3. For examples 2 and 3, please either explain why additive transmission costs are reasonable (given the concerns highlighted below) or change the modeling of cost.

Reviewer #1 (Recommendations for the authors):

My major scientific recommendations are covered by my review. There are some additional less fundamental points that I am happy to share with the authors if they are interested but won't include here as this review is already quite long.

In terms of presentation, I thought everything was mostly very clear, with the exception of the section on serotype dynamics. Here it would be more helpful to make clear the shift from a structured susceptible population to a shared susceptible population.

Reviewer #2 (Recommendations for the authors):

I was asked to review this manuscript after it had already gone through a round of revisions. My comments reflect both my own initial reading of the manuscript and my assessment of the authors' responses to the previous reviews.

While I did not have access the authors' initial submission, it appears that the authors have sufficiently addressed the previous reviewers' comments.

[Editors’ note: further revisions were suggested prior to acceptance, as described below.]

Thank you for resubmitting your work entitled "Understanding the evolution of multiple drug resistance in structured populations" for further consideration by eLife. Your revised article has been evaluated by George Perry (Senior Editor) and a Reviewing Editor.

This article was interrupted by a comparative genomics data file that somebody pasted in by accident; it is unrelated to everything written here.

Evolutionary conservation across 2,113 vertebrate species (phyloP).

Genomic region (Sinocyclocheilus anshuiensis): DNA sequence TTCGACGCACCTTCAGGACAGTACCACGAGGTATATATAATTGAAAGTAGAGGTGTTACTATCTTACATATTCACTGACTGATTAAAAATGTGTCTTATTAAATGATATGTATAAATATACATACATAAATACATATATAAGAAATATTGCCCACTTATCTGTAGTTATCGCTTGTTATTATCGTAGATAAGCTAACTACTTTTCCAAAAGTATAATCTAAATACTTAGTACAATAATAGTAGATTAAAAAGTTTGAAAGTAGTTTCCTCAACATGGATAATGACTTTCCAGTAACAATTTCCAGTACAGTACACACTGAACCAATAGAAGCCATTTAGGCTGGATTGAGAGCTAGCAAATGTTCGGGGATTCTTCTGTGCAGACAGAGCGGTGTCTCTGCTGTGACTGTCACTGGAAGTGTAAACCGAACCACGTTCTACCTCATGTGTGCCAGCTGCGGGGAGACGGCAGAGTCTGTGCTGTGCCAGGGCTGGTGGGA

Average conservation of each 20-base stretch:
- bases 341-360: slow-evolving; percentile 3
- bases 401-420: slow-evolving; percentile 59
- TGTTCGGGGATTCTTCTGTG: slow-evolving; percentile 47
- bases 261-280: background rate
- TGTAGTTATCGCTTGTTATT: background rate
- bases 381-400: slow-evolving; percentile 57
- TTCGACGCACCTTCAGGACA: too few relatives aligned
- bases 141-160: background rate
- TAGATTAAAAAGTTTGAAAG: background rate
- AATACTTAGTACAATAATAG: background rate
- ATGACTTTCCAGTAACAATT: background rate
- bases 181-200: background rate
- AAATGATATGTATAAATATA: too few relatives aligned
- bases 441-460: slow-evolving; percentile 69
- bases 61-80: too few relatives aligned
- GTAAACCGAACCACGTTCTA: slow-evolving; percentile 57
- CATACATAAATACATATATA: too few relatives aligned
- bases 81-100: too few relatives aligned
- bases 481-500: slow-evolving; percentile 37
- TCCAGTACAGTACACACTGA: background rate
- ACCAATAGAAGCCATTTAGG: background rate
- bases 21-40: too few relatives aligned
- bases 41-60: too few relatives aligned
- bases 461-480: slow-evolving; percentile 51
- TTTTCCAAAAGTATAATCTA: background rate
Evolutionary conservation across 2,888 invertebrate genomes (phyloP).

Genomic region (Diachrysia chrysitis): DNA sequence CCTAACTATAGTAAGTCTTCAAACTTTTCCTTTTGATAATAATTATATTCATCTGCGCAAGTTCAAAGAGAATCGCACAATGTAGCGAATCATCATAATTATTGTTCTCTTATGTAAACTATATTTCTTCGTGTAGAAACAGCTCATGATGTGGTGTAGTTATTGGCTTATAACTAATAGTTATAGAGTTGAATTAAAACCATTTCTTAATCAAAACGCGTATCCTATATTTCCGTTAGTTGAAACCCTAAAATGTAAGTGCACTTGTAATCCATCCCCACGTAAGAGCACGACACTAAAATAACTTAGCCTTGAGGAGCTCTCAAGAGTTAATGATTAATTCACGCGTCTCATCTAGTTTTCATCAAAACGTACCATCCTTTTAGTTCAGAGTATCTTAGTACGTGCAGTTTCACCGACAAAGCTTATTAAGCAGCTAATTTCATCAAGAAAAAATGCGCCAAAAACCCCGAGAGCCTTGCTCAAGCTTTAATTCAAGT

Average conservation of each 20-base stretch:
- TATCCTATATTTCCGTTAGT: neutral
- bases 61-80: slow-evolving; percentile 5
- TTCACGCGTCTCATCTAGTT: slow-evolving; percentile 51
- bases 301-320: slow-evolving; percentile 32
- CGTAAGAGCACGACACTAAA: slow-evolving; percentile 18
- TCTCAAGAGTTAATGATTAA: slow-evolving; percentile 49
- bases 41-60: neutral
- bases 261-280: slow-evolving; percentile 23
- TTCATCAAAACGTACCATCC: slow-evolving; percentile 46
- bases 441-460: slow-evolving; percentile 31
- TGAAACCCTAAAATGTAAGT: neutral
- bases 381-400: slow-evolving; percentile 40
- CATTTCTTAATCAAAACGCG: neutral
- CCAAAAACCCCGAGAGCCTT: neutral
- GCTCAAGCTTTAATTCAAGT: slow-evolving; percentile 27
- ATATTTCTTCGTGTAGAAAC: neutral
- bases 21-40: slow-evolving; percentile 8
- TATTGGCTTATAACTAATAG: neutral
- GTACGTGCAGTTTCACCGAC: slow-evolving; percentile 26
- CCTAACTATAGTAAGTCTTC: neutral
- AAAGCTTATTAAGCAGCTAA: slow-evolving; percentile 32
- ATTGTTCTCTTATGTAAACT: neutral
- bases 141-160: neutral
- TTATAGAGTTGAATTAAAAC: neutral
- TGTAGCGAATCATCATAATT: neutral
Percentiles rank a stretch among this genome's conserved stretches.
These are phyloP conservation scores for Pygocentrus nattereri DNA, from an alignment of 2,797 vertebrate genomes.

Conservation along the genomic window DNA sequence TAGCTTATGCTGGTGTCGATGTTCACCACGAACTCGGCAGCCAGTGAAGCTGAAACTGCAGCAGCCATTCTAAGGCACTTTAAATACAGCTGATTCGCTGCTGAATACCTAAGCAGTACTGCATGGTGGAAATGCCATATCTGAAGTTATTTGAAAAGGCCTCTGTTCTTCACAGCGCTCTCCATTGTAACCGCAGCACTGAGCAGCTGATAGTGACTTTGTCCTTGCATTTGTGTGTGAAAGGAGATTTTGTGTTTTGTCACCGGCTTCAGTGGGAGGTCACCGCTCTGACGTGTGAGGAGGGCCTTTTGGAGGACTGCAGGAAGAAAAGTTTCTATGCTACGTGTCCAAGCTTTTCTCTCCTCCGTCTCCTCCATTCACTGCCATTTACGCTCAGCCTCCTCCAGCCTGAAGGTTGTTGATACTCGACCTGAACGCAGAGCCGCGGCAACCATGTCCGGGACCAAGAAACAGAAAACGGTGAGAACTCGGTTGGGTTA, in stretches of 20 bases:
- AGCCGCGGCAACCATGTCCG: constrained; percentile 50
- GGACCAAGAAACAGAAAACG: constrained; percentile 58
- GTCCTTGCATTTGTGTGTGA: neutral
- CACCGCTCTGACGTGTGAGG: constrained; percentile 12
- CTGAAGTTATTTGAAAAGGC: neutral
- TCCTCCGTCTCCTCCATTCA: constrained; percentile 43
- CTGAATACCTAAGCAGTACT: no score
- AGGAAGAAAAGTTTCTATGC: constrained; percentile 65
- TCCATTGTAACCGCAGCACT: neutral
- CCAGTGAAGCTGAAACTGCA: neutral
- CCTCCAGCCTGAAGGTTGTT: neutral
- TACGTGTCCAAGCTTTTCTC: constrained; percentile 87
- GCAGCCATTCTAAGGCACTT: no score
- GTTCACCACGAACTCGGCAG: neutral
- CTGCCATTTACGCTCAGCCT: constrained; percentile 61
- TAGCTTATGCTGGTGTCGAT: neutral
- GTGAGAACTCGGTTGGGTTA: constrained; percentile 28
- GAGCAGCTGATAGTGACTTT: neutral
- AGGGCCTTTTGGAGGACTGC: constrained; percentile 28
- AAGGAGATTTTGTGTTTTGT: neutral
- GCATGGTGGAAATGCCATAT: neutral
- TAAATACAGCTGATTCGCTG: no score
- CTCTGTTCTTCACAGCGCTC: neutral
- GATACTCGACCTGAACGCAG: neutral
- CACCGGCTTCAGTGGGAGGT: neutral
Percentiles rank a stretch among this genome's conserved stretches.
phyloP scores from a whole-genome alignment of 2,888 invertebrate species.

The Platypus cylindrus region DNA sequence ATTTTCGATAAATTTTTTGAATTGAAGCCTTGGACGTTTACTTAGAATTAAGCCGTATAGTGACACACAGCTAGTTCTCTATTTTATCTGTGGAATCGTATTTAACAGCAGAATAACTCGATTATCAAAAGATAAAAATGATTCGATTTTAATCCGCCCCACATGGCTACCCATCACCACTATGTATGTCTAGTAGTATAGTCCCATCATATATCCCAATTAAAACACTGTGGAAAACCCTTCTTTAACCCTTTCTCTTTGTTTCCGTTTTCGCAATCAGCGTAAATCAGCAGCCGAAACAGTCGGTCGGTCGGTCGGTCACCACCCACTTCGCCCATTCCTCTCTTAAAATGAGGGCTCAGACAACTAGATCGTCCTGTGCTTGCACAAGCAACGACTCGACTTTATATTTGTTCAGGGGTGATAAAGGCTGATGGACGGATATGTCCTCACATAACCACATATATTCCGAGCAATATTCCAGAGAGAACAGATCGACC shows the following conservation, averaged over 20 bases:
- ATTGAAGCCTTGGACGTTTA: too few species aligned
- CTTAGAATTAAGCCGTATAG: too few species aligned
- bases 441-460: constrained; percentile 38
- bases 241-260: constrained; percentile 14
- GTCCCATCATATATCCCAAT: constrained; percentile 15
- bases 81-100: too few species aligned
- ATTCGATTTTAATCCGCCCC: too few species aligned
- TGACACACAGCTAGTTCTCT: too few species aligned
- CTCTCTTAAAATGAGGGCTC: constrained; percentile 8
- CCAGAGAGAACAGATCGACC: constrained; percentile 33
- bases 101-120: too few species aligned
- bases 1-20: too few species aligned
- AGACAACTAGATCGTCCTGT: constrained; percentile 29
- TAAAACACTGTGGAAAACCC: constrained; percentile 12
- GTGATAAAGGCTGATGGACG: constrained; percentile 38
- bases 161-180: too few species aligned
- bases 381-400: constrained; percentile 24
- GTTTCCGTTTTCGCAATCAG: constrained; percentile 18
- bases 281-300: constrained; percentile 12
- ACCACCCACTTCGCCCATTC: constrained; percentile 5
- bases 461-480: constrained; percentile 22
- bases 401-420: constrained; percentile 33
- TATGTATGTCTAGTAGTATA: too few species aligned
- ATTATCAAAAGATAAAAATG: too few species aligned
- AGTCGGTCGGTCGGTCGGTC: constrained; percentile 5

The manuscript has been improved but there are some remaining issues that need to be addressed as outlined below in edited comments from Reviewer Sonja Lehtinen, as outlined in points 2-5 below. In addition, I have reviewed the discussion with the eLife editorial office about the article structure and have considered this question myself, ultimately coming to point 1.

1. Please do create a methods section for this paper. There is no need to remove anything from your current main text. Rather, in the new methods section please first overview the methods even if they are already described in more detail elsewhere in the paper (some repetition is ok, and I agree with the level of detail you have provided in the Results section, given the type of paper) in one or more subheadings, and then import all of the sub-headings and the full content of the appendix. Since we don't have page limitations and since this is important to the paper, I think it should be included in the methods section of the main text of the paper, rather than as an appendix.